Montana (Bulgarian: Монтана) is a town in Northwestern Bulgaria, located 50 kilometres (31 miles) south of the Danube river, 40 kilometres (25 miles) northwest of Vratsa and 30 kilometres (19 miles) east of the Serbian border. It is the administrative centre of Montana Province.
When the town was first settled by Slavs it was known as Kutlovitsa; later in Ottoman Turkish as Kutlofça. The town was renamed Ferdinand in 1890, receiving the benevolence of Bulgarian Knyaz Ferdinand and town status. On 1 March 1945, by a decree of the government, the communist authorities changed the town’s name to Mihaylovgrad after the Communist Party activist Hristo Mihaylov (died 1944), a leader of the 1923 September Uprising in the region. In 1993, after a presidential decree, the town received the name Montana, inspired by the name of the nearby Roman settlement, setting up a military camp, Castra ad Montanesium, on top of existing Thracian settlement.
Montana is situated on the river Ogosta, north of Stara Planina, surrounded on the south and east by uplands.
The climate is temperate continental, with a cold winter and hot summer. The average temperature is 1 °C (34 °F) in January and 25 °C (77 °F) in July. In the last 15–20 years, temperatures reaching up to 35 to 40 °C (95 to 104 °F) in the summer are not uncommon.
As of February 2011, the town had a population of 43,781 inhabitants. The number of the residents of the town reached its peak in the period 1988-1991 when it exceeded 55,000, with a highest measurement in 1991 of 57,142.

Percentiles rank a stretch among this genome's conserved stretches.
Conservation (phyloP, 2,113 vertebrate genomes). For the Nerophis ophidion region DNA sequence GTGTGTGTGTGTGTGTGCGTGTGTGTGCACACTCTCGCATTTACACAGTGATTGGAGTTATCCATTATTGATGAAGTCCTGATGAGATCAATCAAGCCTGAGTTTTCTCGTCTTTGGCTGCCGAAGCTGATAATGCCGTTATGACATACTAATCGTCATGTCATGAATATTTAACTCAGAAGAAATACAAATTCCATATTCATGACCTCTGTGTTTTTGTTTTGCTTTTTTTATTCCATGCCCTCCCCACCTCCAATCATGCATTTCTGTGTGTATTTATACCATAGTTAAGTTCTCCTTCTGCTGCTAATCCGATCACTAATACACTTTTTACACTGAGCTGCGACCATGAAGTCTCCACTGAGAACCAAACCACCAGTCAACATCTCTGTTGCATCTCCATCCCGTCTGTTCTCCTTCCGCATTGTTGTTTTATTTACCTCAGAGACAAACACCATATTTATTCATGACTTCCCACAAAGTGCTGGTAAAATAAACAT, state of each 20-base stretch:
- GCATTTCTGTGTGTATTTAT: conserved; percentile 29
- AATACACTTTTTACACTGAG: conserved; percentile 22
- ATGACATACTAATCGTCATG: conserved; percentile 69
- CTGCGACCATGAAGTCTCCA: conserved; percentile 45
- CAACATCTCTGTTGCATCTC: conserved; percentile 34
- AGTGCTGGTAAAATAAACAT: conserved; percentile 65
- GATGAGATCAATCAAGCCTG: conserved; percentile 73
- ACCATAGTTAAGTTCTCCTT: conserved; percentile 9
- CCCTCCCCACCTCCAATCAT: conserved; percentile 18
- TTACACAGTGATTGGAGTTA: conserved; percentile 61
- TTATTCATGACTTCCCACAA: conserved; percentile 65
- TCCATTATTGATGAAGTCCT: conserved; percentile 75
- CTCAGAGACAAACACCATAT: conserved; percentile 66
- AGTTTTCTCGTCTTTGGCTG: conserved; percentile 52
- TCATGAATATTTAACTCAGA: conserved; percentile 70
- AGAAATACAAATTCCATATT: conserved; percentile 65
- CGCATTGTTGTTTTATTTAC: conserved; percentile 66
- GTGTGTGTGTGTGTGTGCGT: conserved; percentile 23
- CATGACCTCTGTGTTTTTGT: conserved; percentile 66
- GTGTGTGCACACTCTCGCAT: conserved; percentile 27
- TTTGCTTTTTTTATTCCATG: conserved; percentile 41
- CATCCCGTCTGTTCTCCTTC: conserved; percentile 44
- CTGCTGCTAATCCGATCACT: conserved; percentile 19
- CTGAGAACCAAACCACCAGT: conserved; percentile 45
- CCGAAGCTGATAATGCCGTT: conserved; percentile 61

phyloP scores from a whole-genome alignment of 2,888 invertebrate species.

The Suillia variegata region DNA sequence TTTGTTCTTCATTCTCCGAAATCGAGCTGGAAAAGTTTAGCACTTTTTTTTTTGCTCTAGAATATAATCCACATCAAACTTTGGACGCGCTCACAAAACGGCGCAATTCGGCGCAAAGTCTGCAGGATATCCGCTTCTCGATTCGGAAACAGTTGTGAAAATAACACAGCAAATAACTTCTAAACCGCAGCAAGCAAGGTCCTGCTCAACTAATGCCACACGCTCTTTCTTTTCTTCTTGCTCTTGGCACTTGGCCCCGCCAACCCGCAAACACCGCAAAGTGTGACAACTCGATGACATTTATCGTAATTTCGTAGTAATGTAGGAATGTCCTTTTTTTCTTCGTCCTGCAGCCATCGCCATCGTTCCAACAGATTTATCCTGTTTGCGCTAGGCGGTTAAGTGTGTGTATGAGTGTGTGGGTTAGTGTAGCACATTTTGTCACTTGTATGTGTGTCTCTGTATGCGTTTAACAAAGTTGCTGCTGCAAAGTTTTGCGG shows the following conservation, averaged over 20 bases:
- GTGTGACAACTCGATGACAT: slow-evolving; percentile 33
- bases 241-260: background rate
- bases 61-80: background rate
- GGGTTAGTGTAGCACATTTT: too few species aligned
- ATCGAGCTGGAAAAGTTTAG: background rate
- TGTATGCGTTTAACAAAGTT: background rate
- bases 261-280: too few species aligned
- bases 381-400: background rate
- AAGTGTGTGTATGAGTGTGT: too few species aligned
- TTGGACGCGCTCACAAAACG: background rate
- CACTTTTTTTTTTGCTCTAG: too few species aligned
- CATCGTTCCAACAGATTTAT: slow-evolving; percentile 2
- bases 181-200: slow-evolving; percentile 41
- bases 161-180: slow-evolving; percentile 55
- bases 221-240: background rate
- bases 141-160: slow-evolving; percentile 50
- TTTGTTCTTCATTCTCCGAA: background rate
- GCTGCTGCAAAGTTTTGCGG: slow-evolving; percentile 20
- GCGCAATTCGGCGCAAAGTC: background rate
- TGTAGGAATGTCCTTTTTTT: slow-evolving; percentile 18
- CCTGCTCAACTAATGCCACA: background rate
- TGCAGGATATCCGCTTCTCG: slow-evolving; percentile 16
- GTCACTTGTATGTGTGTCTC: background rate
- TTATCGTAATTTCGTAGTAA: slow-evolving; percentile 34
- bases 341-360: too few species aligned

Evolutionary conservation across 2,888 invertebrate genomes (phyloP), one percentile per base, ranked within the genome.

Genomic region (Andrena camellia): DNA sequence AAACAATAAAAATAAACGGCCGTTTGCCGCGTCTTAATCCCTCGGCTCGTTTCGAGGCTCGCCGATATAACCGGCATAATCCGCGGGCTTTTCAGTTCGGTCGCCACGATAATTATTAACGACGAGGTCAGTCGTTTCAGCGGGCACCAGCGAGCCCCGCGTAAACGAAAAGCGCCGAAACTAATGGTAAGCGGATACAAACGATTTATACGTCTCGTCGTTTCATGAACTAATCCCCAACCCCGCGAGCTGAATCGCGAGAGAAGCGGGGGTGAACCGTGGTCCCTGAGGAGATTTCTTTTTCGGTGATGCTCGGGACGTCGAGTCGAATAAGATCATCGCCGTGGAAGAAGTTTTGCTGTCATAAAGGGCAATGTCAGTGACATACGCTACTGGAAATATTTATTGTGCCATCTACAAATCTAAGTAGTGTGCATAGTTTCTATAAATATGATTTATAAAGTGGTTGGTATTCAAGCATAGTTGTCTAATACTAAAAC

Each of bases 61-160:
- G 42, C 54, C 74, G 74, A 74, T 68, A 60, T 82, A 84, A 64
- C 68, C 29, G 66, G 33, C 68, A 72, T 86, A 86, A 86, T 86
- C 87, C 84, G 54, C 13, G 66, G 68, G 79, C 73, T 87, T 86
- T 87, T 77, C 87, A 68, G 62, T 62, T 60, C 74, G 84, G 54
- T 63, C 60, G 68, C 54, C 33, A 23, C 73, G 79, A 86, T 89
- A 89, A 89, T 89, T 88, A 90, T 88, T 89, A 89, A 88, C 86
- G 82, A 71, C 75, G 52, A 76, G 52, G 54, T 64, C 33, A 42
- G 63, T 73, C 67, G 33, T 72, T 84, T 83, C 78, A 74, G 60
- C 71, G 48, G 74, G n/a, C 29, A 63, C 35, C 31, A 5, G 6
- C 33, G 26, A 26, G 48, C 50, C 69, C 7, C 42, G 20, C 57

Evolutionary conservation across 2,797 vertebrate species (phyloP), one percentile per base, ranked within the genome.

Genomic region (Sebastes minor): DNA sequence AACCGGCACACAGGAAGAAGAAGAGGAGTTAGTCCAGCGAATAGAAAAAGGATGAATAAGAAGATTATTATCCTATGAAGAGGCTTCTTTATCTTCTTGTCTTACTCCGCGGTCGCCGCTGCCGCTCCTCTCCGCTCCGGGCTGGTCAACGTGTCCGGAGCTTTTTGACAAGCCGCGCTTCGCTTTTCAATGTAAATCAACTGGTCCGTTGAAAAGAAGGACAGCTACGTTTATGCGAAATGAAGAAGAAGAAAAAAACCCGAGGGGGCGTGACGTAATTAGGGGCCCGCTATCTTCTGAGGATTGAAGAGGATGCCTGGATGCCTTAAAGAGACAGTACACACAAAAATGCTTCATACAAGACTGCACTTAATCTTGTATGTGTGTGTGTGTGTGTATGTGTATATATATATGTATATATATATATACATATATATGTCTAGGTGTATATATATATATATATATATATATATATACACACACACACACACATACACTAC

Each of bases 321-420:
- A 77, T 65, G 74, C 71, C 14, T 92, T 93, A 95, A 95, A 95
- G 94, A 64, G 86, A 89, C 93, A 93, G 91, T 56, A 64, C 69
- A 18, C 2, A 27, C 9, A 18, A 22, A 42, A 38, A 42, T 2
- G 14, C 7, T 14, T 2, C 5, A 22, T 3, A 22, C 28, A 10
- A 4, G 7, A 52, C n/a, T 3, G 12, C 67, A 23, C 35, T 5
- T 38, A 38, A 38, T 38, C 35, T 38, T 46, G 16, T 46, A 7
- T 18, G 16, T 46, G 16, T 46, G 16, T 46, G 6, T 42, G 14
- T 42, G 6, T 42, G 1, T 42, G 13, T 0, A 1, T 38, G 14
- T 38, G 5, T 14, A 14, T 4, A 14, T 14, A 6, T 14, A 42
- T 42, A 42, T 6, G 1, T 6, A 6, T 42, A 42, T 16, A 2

The region around Montana became part of the Roman province of Upper Moesia in 29 BC. Around 160 AD, a military camp that was most likely founded on the remains of an older Thracian settlement acquired city rights under the name of Civitas Montanensium.  The town developed and urbanized after a Roman model and became the second most important settlement in the province after Raciaria (near modern-day Archar). A fortress was built atop the hill overlooking Montana, as well as public and residential buildings, temples, baths and theatres. Montana became a typical imperial settlement, where the local romanized population coexisted alongside Italic and Anatolian settlers. The base of the town’s economy was the big landowners of Italic origin and their villas and mansions, while the locals served to work in agricultural production and gold mining in the Ogosta river valley. A community of Greek settlers engaged in craftsmanship and money-lending lived in the town during the period. The patrons of Montana, in the spirit of Hellenism, were Diana and Apollo.
Between 440 and 490, the northwest of modern Bulgaria was devastated by the raids of the Huns, under Attila, and later by the Goths. Slavs and Avars delivered the final blow to Greco-Roman culture in the region. The Slavs who settled later in the area called the town Kutlovitsa. During the time of the First and Second Bulgarian Empires, the settlement recovered and became the centre of an eparchy.
After Kutlovitsa was seized by the Ottomans, the settlement was destroyed and became deserted. It was renamed “Kutlofça” by the Ottomans, which was derived from Kutlovitsa. Between 1450 and 1688, the town was resettled by Turks because of its strategic location, and went through another period of blossoming as a typically Oriental town. A mosque, fountains, and other new buildings were erected. There was also a Roman Bath left over the Middle Ages.
After the Liberation began a massive wave of migration towards Kutlovitsa and a period of economic blossoming. An electricity station, a railway station, a post office and a hospital were built, a fair and a community centre emerged. The football team, FC Montana, was founded in 1921 and played in the Bulgarian A Professional Football Group between 1994–1997 and 2009 – 2017.